The lowering of tax rate, while ensuring that there is no erosion of existing tax base, is expected to encourage present non-filers to move towards compliance by paying taxes and filing the tax return, says Ms Kasturirangan.
Considering the thrust of stimulating growth, curbing black money and simplification of tax administration, the finance minister laid down the proposals from a tax perspective of today.
One of the highlights of the Budget for start-ups is the increase in profit-linked tax exemptions from 5 years to 7 years, says Mr Chowdhry.
From a perspective of the real estate sector, the Union Budget for 2017-18 has given the sector its fair share of attention, and a number of amendments/introductions would impact the sector and ultimate consumers, says Mr Poddar.
The main highlight of the Budget 2017-18, presented by the Union finance minister on February 1, 2017, in the education sector is the move to enable students to access high-quality education resources, says Mr Agrawal.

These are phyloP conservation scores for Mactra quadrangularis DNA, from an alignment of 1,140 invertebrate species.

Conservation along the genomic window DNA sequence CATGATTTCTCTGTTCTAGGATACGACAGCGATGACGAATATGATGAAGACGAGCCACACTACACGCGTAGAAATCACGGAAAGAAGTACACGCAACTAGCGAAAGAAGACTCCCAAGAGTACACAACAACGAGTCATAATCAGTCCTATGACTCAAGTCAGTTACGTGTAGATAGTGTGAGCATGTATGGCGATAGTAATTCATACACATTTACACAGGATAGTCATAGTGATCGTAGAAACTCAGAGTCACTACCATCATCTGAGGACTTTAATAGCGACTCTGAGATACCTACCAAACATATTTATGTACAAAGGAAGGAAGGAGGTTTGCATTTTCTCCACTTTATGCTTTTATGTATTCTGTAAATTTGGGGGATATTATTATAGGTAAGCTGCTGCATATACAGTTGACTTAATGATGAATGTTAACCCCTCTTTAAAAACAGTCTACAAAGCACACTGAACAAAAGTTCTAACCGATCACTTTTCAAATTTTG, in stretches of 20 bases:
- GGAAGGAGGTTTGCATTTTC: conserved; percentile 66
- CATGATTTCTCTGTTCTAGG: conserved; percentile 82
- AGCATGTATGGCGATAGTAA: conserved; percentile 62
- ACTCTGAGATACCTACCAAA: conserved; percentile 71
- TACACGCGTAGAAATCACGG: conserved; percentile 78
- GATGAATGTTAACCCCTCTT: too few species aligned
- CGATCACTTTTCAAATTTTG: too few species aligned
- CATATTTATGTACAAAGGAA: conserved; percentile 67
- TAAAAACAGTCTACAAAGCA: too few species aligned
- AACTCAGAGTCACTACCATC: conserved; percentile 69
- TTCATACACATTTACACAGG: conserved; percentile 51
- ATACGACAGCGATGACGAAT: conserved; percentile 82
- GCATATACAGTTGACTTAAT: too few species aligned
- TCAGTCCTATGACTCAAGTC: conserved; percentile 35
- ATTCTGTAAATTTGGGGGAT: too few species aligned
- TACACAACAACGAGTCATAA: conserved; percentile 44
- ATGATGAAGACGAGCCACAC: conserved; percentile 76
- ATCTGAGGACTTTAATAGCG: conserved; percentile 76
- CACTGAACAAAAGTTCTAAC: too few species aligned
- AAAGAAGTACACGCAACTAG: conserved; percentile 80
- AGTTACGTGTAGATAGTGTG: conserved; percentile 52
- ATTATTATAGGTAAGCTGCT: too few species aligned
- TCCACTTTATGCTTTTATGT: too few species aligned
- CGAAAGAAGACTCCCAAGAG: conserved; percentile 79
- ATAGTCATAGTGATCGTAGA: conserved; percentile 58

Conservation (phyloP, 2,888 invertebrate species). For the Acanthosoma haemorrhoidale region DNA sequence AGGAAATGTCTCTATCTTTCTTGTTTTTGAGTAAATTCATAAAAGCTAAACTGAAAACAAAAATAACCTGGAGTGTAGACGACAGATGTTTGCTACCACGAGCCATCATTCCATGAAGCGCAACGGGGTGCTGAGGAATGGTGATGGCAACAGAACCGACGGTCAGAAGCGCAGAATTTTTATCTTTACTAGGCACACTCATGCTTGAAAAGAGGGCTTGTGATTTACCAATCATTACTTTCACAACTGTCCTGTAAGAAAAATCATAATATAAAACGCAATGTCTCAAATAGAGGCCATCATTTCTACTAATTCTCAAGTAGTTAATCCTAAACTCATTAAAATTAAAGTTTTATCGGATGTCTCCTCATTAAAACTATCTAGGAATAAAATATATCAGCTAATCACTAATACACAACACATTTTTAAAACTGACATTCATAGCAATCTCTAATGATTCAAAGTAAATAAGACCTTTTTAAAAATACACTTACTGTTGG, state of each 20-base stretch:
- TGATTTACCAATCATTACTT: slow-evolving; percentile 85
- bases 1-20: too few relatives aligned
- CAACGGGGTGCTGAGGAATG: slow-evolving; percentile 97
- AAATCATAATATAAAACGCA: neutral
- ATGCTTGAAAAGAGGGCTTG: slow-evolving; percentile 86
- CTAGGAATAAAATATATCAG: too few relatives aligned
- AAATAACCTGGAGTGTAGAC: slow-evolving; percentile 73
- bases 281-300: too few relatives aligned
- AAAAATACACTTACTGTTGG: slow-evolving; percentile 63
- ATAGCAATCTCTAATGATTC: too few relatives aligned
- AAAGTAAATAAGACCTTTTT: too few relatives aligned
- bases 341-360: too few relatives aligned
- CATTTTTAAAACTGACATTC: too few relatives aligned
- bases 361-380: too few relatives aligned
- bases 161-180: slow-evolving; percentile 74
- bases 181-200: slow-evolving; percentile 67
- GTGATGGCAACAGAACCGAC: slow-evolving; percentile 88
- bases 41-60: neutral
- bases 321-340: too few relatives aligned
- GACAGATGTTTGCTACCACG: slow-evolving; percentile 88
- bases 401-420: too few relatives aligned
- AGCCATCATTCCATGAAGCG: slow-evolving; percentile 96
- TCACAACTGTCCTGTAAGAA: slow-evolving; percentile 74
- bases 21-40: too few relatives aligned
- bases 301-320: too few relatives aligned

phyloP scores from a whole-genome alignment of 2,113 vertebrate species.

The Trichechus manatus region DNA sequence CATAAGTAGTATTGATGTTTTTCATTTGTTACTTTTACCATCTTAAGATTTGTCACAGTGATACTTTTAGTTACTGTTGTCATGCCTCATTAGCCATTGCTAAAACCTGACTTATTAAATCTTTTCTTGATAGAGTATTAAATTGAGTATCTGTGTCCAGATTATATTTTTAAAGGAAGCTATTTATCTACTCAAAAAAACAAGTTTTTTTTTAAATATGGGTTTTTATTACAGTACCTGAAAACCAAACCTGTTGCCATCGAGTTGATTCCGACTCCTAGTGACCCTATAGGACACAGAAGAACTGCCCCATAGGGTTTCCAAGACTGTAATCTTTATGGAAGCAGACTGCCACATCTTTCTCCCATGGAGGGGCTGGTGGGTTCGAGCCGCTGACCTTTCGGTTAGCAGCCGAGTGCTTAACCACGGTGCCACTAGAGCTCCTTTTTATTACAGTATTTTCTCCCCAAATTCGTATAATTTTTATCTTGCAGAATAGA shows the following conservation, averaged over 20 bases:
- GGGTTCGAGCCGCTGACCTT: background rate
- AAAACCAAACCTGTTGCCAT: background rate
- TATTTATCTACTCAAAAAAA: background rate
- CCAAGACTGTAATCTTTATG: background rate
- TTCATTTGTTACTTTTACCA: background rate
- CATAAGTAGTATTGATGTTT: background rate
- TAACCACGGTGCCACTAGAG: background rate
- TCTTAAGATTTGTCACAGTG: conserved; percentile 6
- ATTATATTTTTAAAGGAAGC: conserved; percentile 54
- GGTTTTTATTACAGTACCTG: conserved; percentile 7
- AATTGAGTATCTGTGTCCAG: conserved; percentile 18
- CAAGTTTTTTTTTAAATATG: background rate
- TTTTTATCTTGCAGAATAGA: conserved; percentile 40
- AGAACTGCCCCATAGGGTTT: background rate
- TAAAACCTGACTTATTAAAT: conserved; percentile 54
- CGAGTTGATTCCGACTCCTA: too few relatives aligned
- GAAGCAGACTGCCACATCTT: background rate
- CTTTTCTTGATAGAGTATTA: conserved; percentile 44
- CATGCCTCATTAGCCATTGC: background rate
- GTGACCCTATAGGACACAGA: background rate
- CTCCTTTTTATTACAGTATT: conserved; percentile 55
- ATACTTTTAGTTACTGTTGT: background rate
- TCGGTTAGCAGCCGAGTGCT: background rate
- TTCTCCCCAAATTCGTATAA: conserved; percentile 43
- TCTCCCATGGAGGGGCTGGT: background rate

The fiscal proposals are aimed towards stimulating growth, curbing black money and promoting digital economy, among other things, says Mr Kulkarni.
The public sentiment has largely been that the burden of a narrow taxpayer base always falls on the few honest taxpayers, says Mr Sankla.
Section 43D of the Income Tax Act recognises the principle of taxing income from sticky advances in the year in which it is received or credited to the books of account, says Mr Patel of EY.
Capital expenditure on a pro rata basis should be permissible where assets are being used for both R&D and non-R&D purposes, writes Mr Easwaran.
The regulatory system is continuously being refined to facilitate the entry of global clinical trials, writes Mr Parashar.
A number of initiatives like ease of doing business or GST implementation are important, but none more important than providing an economic rationale for investment, writes Mr Kandaswami.
It is advisable that people should not resort to such a practice of declaring benami deposits under PMGKY as such declarations do not enjoy any immunity from the Benami Act, writes Mr Bhargava.
It is equitable that broadly, 55 per cent of tax revenue should be under control of the central government and 45 per cent of tax revenue should be under the control of state government, writes Mr Bhargava of Taxmann.
The Budget follows the bold step of demonetisation, which among other objectives purportedly aims to identify honest and dishonest taxpayers, says Mr Jain of PwC.